aaron dilloway - post live at coda lunga (hanson, 2012)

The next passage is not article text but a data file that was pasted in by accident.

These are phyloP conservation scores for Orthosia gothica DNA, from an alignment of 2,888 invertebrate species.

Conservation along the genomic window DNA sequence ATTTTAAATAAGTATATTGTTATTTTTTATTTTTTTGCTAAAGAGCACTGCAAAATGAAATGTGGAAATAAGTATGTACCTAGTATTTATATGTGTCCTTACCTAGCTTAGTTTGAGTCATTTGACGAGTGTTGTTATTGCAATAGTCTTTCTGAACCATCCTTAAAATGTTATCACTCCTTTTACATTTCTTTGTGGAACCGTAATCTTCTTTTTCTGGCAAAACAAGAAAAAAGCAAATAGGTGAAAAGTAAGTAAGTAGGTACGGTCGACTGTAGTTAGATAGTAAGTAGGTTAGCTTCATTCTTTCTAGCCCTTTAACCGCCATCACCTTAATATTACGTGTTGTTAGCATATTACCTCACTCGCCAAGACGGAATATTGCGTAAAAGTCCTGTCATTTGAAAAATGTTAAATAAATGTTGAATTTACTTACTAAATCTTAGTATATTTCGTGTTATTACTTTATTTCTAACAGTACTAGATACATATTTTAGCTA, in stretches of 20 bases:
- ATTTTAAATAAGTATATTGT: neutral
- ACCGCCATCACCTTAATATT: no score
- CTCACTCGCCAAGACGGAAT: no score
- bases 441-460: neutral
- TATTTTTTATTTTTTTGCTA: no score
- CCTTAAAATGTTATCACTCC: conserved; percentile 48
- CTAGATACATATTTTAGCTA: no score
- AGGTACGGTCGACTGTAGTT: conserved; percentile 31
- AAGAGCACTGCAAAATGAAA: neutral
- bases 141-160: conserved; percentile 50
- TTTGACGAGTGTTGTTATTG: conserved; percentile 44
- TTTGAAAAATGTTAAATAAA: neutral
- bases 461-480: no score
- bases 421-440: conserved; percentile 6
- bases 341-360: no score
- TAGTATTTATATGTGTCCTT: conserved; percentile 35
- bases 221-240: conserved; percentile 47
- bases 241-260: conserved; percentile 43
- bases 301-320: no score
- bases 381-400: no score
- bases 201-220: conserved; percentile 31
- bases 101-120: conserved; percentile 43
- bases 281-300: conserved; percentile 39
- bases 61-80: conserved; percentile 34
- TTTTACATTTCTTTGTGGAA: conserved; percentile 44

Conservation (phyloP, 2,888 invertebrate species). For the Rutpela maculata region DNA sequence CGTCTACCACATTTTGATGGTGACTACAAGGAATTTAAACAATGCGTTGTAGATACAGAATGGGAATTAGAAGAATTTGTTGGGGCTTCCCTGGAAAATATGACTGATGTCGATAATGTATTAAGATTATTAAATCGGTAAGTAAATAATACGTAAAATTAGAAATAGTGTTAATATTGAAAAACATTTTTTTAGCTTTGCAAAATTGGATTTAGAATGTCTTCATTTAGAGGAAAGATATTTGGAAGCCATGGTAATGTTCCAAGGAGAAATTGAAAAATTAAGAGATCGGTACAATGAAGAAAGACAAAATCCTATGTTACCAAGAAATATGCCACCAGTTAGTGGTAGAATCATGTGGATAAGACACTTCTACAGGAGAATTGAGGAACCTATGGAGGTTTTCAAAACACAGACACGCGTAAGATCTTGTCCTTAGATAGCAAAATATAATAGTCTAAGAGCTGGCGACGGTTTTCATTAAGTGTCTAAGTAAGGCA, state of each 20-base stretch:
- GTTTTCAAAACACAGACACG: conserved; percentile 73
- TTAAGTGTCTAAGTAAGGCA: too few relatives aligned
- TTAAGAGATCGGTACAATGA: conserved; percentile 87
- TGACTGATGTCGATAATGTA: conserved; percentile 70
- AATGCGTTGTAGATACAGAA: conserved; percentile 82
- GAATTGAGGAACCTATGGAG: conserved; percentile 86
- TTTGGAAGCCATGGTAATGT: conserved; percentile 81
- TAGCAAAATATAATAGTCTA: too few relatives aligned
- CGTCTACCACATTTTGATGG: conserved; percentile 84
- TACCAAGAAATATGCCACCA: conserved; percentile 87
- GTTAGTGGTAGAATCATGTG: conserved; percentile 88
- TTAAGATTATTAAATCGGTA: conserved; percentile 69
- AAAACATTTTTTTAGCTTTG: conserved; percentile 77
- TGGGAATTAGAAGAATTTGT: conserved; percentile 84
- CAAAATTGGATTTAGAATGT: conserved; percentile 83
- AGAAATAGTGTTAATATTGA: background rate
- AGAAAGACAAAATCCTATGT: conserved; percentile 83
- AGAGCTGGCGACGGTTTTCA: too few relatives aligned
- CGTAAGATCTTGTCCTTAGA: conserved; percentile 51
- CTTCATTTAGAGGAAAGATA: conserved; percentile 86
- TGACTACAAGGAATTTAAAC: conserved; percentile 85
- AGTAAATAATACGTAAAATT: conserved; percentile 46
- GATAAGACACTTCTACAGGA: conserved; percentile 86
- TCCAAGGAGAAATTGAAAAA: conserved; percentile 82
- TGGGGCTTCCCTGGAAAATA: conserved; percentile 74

fabulous "wtf?" recording i got from aaron at his latest appearance in san francisco, which itself was totally nuts (but that story can wait).  this is one of those "so when does the music start?" tapes.  it starts with what sounds like a room of bar chatter and stays that way for the duration, with the following exceptions (spoiler alert): the b-side begins with "blue velvet" in the background for a few minutes, after which the sound is reversed, "blue velvet" is heard backwards along with all the chatter.  also, for the last couple minutes of the b-side, the sound drops out entirely and is replaced by very a quiet field/interference loop which is not dissimilar to the tone of the "medusa" track on chain shot, a style of dilloway's that i really like.  okay, so the chatter.  it's interesting for a bunch of reasons: firstly, i can't make out a single word.  that, plus the "coda lunga" title makes me question whether this was recorded in an english-speaking country or whether the voices were somehow processed to make the language indiscernable.  having said that, the chatter *sounds* perfectly normal, it's just unintelligible, which allows me to focus on the musicality of the voices, the rising and falling of pitches, the general wash of sound, incidental sounds like glasses clinking, etc.  the overall effect is very relaxing and comforting and fills a very musical function: feeling less alone.  i feel like i'm at a very well-attended show with all my friends; it puts a smile on my face.  neat.  another interesting thing about the recording is the absence of music in it--seems almost impossible that there'd be this many voices at any occasion without *something* playing in the background.  so when "blue velvet" finally makes its appearance as the only song on the recording, it sounds quite beautiful mingling and echoing in the room and makes the party feel complete, so to speak.  and if there was music throughout, it'd probably be too distracting from the intermingling of the voices.  the quiet loop that emerges at the end seems poignantly lonely after 25 minutes of chatter.  as familiar as the sounds are, it's hard to tell what the intention or message is in this recording might be, if any: the possibility that it could be a joke recording is pleasant to think about; and, although i don't listen to it as such, it's in the back of my mind and improves the experience significantly.  this is also a lot more fun than most field recording albums i've heard, probably because it's actually a field recording of people having fun.  whatever the case, it really caught me in a way that another tape of 8-track scrap metal loops (as great as that is) might not have.  last remark: great thematic blue hue and recursive drawing for the artwork.